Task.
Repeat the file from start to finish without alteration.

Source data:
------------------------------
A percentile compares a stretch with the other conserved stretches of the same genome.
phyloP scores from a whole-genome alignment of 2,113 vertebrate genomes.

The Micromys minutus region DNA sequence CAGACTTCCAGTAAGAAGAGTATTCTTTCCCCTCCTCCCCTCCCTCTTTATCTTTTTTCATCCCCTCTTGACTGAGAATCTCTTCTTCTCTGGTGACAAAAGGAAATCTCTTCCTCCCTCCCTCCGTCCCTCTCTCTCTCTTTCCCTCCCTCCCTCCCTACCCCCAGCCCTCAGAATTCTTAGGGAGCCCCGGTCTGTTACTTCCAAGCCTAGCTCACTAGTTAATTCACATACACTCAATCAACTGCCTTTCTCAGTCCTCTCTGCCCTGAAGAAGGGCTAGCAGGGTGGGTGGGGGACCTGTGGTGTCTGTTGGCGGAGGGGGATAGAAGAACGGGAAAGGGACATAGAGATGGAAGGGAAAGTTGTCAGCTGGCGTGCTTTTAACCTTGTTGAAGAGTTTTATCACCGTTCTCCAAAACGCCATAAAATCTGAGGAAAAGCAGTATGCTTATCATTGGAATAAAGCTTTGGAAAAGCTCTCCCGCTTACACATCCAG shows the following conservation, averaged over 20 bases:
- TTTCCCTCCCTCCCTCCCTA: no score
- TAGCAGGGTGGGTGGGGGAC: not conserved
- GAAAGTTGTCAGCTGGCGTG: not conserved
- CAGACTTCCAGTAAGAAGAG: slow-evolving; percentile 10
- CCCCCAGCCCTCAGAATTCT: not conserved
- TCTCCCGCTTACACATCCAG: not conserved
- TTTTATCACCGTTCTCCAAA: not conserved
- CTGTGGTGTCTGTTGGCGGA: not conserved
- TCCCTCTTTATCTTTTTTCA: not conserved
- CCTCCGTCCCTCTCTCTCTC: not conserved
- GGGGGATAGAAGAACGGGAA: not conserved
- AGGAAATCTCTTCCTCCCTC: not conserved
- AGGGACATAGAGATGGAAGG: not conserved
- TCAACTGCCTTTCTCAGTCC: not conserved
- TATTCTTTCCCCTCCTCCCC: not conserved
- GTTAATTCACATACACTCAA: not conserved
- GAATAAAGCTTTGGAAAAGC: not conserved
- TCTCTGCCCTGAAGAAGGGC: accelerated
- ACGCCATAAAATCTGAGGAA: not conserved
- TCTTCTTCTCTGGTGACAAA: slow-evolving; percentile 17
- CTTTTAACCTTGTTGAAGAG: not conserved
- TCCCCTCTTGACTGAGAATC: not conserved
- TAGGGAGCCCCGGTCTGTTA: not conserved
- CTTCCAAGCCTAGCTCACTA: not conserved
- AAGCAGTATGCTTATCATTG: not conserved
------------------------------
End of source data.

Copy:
A percentile compares a stretch with the other conserved stretches of the same genome.
phyloP scores from a whole-genome alignment of 2,113 vertebrate genomes.

The Micromys minutus region DNA sequence CAGACTTCCAGTAAGAAGAGTATTCTTTCCCCTCCTCCCCTCCCTCTTTATCTTTTTTCATCCCCTCTTGACTGAGAATCTCTTCTTCTCTGGTGACAAAAGGAAATCTCTTCCTCCCTCCCTCCGTCCCTCTCTCTCTCTTTCCCTCCCTCCCTCCCTACCCCCAGCCCTCAGAATTCTTAGGGAGCCCCGGTCTGTTACTTCCAAGCCTAGCTCACTAGTTAATTCACATACACTCAATCAACTGCCTTTCTCAGTCCTCTCTGCCCTGAAGAAGGGCTAGCAGGGTGGGTGGGGGACCTGTGGTGTCTGTTGGCGGAGGGGGATAGAAGAACGGGAAAGGGACATAGAGATGGAAGGGAAAGTTGTCAGCTGGCGTGCTTTTAACCTTGTTGAAGAGTTTTATCACCGTTCTCCAAAACGCCATAAAATCTGAGGAAAAGCAGTATGCTTATCATTGGAATAAAGCTTTGGAAAAGCTCTCCCGCTTACACATCCAG shows the following conservation, averaged over 20 bases:
- TTTCCCTCCCTCCCTCCCTA: no score
- TAGCAGGGTGGGTGGGGGAC: not conserved
- GAAAGTTGTCAGCTGGCGTG: not conserved
- CAGACTTCCAGTAAGAAGAG: slow-evolving; percentile 10
- CCCCCAGCCCTCAGAATTCT: not conserved
- TCTCCCGCTTACACATCCAG: not conserved
- TTTTATCACCGTTCTCCAAA: not conserved
- CTGTGGTGTCTGTTGGCGGA: not conserved
- TCCCTCTTTATCTTTTTTCA: not conserved
- CCTCCGTCCCTCTCTCTCTC: not conserved
- GGGGGATAGAAGAACGGGAA: not conserved
- AGGAAATCTCTTCCTCCCTC: not conserved
- AGGGACATAGAGATGGAAGG: not conserved
- TCAACTGCCTTTCTCAGTCC: not conserved
- TATTCTTTCCCCTCCTCCCC: not conserved
- GTTAATTCACATACACTCAA: not conserved
- GAATAAAGCTTTGGAAAAGC: not conserved
- TCTCTGCCCTGAAGAAGGGC: accelerated
- ACGCCATAAAATCTGAGGAA: not conserved
- TCTTCTTCTCTGGTGACAAA: slow-evolving; percentile 17
- CTTTTAACCTTGTTGAAGAG: not conserved
- TCCCCTCTTGACTGAGAATC: not conserved
- TAGGGAGCCCCGGTCTGTTA: not conserved
- CTTCCAAGCCTAGCTCACTA: not conserved
- AAGCAGTATGCTTATCATTG: not conserved